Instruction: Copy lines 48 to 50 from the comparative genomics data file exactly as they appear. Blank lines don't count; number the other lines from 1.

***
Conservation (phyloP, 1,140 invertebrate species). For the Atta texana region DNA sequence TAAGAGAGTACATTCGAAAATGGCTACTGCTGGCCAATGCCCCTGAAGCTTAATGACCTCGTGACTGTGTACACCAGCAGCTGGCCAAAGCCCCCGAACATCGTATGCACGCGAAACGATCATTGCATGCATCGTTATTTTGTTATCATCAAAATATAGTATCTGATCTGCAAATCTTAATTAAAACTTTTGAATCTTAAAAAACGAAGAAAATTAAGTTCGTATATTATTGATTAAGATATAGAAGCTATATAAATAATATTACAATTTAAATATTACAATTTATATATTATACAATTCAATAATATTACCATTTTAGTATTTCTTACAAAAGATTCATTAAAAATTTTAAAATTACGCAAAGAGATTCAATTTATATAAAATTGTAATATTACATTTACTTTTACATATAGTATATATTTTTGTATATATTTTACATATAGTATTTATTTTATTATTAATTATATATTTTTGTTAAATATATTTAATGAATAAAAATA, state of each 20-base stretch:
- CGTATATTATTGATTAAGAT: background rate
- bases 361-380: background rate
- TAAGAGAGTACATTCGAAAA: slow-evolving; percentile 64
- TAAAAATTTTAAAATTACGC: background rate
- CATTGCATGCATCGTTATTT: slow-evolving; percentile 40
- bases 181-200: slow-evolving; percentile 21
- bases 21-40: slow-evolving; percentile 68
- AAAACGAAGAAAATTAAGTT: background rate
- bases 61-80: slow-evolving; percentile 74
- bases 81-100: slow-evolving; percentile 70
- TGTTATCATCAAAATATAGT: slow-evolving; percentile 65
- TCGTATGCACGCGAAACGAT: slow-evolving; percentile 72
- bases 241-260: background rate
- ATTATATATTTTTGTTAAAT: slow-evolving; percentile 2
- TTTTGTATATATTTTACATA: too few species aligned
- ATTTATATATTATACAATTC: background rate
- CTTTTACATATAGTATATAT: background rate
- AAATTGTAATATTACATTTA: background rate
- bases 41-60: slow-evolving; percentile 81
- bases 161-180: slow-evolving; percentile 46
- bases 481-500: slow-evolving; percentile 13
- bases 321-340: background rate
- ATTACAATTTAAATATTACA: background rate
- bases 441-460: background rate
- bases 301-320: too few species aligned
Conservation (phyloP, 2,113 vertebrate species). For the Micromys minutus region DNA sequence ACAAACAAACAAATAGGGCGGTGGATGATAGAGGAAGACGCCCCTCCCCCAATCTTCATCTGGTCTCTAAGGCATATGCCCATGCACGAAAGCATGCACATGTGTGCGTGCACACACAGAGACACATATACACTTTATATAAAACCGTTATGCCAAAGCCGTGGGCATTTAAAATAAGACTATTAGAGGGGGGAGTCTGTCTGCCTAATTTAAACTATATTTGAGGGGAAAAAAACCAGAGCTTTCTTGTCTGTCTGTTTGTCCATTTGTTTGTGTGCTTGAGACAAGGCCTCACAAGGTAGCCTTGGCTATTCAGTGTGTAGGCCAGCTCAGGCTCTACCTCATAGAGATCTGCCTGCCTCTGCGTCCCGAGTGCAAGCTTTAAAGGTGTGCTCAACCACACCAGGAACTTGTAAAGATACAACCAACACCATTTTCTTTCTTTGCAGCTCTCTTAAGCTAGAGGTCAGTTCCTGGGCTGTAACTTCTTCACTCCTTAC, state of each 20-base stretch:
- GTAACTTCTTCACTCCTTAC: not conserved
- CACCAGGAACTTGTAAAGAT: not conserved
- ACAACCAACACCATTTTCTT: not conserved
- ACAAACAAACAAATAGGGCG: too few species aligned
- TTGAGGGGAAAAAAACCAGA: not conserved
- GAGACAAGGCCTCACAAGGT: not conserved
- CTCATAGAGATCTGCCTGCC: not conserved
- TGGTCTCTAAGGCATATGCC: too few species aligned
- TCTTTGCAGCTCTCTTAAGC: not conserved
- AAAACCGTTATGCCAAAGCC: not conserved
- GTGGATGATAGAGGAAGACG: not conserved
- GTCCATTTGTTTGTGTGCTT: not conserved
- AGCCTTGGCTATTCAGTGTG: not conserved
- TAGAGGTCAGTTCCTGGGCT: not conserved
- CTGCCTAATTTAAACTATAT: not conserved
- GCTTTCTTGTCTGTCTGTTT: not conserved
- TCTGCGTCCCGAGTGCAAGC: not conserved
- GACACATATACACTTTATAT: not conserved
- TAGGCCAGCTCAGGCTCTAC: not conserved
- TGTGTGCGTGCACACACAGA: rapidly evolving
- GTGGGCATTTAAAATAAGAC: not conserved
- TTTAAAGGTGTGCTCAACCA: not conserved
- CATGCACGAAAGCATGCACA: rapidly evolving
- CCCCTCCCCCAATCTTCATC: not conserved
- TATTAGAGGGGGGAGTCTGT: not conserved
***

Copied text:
- GTGGGCATTTAAAATAAGAC: not conserved
- TTTAAAGGTGTGCTCAACCA: not conserved
- CATGCACGAAAGCATGCACA: rapidly evolving